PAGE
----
Revisions and Complications with Gore-Tex Medialization Laryngoplasty: A 19-year Experience.

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Medialization laryngoplasty, also known as type I thyroplasty is widely accepted as a definitive treatment for paralytic and nonparalytic glottal incompetence. This technique uses material to medialize the vocal fold to restore glottal contact and function. Common materials that are used include Gore-Tex (expanded polytetrafluoroethylene), silicone, calcium hydroxyapatite and titanium. Gore-Tex has been in use since the 1970s in vascular surgery and facial reconstruction with good biocompatibility and first described for use as a medialization implant in 1998 by McCulloch and Hoffman.1,2 In a 2010 national survey, the percentage of surgeons using Gore-Tex increased from 36% to 64% compared to the decrease in surgeons carving Silastic from 76% to 24%.3 Gore-Tex is increasing in popularity as an implant material because of its pliability, ease of placement and removal, and biocompatibility. Despite the apparent short-term effectiveness of Gore-Tex in treating glottal incompetence, there is a lack of long-term data related to its use reported in the literature. To understand the long-term effectiveness of Gore-Tex and its associated complications, we performed a review of cases at our institution over the past 19 years.The Partners Institutional Review Board approved this retrospective case series (IRB 2109P0002165). Electronic medical record data from consecutive patients who underwent medialization laryngoplasty by the senior author (R.A.F.) between 1 January 2001 and 30 June 2019 at Massachusetts Eye and Ear were reviewed in this study. Patients included were adults (≥18 years old) who underwent medialization laryngoplasty with Gore-Tex. Exclusion criteria consisted of patients who had an adduction arytenopexy and/or cricothyroid subluxation performed at time of surgery. The study aims included understanding the long-term effectiveness by analyzing the revision rate and complications associated with Gore-Tex. The primary outcome measures were revision procedures and complications. The revision procedures were categorized as either a touch-up injection laryngoplasty or revision surgery and complications included but were not limited to hematoma, dyspnea, implant extrusion, and need for emergency tracheotomy. The STROCSS (Strengthening the Reporting of Cohort Studies in Surgery) 2019 reporting guideline was followed.Medialization laryngoplasty was performed according to techniques previously described by McCullough and Hoffman1 with the following modifications. Surgery was performed under local anesthesia through an open approach using 1.0 mm thick Gore-Tex soft tissue patch (W.L. Gore & Associates, Inc., Flagstaff, AZ). The Gore-Tex patch is cut into a ribbon that is 1cm in width (Figure 1). A thyrotomy window was planned 5-7 mm from midline and 2-3 mm from the inferior border of the thyroid cartilage. The sagittal saw with a 1 mm blade was used to create the thyrotomy window (approximately 2 mm by 3 mm). The window should be sufficiently large enough to enable insertion of the Gore-Tex strip and the manipulating instrument (Figure 2). The inner perichondrium was incised but not removed, to improve precise placement of the implant. The length of Gore-Tex inserted and unilateral versus bilateral nature of medialization was determined intra-operatively based on voice quality and surgeon preference. Surgical end-points were based on improved voice quality and medialization of the true vocal fold viewed with a fiberoptic nasolaryngoscope. The technique was not modified during the duration of the study period.Preoperative and postoperative data were compared, and all data were analyzed using SPSS Statistics (version 25.0; IBM). The continuous variables were reported as mean with ranges (minimum-maximum). Categorical variables were reported as numbers (n) and proportions (%).We identified 73 patients who met inclusion and exclusion criteria (Table 1). There were a total of 46 unilateral and 27 bilateral Gore-Tex cases. The mean duration of follow up was 1303 ± 1445 days (62-5214). There were 8 patients who were lost to follow-up. There were no cases of hematoma or need for emergency tracheotomy. In the 3 patients who had revision surgery within 48 hours due to dyspnea, 2 cases were unilateral and 1 case was bilateral. Touch-up injections were performed in 10/73 patients (13.7%) and revision surgeries were performed in 7 patients (9.6%). The overall complication rate was 11% (8/73 patients): 3 patients experienced dyspnea within 48 hours after Gore-Tex insertion and 5 patients had delayed Gore-Tex extrusion (Table 2). There were 2/60 patients with a history of neck radiation in the non-extrusion group. There were 2/5 with radiation exposure in the extrusion group (P-value=0.027). There were 1/5 with excessing coughing in the extrusion group and 1/60 in the non-extrusion group (P-value=0.149).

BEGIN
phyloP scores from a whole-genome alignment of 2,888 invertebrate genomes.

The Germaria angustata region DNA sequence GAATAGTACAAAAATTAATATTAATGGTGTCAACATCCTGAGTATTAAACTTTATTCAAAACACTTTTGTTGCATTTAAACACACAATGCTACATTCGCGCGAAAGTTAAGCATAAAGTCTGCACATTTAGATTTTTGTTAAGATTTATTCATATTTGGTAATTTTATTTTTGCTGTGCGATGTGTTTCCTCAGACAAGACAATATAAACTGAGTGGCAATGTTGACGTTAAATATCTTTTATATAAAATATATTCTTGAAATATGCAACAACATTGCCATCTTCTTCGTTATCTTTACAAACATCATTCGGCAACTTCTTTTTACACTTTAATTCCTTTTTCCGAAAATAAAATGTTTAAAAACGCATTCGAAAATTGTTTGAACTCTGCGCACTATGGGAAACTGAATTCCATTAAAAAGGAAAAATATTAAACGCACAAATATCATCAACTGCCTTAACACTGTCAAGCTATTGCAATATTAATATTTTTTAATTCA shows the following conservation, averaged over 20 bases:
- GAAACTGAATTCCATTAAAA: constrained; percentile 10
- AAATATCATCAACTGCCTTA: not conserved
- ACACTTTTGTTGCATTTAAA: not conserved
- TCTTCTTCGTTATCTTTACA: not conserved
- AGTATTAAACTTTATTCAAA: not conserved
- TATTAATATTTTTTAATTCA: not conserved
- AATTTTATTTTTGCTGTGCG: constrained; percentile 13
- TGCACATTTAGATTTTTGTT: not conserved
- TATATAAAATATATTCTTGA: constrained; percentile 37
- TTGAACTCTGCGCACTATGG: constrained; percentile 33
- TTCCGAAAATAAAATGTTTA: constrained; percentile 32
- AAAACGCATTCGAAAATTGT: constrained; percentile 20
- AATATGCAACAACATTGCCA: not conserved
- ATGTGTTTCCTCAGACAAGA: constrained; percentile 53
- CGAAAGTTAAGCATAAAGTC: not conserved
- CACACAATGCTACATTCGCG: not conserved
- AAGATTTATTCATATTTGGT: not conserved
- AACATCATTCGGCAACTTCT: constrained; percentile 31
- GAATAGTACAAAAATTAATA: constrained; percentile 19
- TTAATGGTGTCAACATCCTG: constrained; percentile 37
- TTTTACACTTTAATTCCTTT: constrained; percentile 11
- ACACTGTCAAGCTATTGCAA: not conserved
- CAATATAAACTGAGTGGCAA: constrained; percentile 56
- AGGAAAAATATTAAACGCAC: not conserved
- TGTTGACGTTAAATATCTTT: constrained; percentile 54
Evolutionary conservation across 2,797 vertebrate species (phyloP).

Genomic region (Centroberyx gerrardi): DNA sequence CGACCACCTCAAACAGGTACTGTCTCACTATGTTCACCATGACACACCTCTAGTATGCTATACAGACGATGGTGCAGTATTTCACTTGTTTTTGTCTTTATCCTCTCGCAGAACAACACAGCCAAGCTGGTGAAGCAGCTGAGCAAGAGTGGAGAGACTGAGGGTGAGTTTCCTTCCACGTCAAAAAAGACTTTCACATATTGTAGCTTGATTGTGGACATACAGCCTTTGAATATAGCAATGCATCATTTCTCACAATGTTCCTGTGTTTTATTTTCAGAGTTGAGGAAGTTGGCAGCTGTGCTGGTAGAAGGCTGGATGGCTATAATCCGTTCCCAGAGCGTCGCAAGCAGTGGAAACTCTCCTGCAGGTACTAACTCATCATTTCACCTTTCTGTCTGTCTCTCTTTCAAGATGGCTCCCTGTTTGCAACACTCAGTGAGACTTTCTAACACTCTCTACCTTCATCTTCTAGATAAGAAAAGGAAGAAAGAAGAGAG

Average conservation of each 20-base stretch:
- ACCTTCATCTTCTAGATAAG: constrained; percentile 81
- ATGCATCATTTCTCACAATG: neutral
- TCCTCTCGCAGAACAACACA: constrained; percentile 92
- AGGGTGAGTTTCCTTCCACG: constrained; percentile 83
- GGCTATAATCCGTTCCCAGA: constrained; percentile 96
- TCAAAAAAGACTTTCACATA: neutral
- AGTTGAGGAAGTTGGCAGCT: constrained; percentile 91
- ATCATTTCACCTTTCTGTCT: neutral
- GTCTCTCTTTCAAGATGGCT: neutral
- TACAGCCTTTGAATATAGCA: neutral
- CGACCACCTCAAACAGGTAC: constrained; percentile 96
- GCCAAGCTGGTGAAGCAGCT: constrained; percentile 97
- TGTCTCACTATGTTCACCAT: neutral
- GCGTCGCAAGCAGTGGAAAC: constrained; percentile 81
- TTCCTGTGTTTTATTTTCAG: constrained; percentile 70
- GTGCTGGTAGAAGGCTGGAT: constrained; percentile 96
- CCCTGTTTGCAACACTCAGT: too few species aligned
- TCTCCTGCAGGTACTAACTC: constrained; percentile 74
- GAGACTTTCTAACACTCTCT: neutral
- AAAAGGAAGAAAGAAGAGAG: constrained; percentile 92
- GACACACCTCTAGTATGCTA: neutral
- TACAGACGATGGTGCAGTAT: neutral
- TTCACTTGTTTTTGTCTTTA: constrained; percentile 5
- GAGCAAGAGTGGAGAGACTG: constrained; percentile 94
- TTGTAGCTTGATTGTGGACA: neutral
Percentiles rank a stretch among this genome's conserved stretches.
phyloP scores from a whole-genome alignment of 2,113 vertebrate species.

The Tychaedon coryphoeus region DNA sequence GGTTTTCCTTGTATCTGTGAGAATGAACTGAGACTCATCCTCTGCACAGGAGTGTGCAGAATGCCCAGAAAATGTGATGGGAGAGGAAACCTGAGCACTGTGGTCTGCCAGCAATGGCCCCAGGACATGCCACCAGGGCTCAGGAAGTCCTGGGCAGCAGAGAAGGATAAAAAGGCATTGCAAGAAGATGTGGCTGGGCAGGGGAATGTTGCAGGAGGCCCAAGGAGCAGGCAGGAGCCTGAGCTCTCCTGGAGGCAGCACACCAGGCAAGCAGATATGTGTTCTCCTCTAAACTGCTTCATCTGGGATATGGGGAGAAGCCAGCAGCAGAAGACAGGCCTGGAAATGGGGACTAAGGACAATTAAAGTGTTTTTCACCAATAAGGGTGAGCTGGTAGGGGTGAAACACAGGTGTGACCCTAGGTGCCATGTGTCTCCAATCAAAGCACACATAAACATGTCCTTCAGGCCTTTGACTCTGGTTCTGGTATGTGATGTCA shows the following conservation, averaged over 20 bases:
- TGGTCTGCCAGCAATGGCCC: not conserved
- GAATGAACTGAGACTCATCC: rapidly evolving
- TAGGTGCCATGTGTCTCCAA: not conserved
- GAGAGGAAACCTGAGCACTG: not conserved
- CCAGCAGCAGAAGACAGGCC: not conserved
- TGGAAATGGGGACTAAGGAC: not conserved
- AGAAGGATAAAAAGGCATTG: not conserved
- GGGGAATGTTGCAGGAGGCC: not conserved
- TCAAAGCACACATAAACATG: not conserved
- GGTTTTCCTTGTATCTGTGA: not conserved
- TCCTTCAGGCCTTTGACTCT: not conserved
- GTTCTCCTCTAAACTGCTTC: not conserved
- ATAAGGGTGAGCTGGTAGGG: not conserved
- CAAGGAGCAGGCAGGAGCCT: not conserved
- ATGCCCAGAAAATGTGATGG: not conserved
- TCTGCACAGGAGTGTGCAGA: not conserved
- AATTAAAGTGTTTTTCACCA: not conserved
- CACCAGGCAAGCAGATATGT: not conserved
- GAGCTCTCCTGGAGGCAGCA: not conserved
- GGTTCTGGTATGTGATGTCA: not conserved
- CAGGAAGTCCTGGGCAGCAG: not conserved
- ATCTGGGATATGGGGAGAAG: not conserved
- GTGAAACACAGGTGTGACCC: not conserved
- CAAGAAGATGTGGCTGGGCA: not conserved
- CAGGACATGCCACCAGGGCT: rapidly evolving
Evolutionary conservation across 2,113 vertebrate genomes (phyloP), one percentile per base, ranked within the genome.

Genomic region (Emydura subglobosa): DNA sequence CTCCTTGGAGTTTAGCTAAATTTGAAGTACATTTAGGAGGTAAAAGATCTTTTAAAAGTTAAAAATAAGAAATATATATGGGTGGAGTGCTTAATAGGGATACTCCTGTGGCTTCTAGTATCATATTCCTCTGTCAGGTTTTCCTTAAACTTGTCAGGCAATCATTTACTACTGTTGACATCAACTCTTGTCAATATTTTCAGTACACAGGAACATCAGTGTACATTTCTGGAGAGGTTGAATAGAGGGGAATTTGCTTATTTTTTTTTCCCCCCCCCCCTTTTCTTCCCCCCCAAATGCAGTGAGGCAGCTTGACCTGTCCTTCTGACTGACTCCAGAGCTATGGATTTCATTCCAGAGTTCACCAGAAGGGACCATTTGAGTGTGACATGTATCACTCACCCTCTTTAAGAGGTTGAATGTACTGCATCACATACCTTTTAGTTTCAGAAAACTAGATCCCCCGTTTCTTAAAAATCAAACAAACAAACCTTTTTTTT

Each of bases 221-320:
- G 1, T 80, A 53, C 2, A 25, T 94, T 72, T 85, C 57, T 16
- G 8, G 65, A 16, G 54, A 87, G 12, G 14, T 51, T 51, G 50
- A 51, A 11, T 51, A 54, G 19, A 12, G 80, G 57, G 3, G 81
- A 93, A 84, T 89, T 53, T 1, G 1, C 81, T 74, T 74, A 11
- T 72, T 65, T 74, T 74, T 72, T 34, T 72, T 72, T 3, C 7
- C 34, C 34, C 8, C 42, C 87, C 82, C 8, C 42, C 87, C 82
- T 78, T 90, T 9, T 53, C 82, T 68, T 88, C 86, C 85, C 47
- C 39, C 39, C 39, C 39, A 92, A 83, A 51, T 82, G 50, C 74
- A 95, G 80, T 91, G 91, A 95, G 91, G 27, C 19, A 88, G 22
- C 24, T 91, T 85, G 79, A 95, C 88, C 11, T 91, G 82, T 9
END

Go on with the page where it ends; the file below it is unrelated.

View the full article @ Clinical otolaryngology : official journal of ENT-UK ; official journal of Netherlands Society for Oto-Rhino-Laryngology & Cervico-Facial Surgery
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Authors: Sungjin A Song, Alena Santeerapharp, Kanittha Choksawad, Ramon A Franco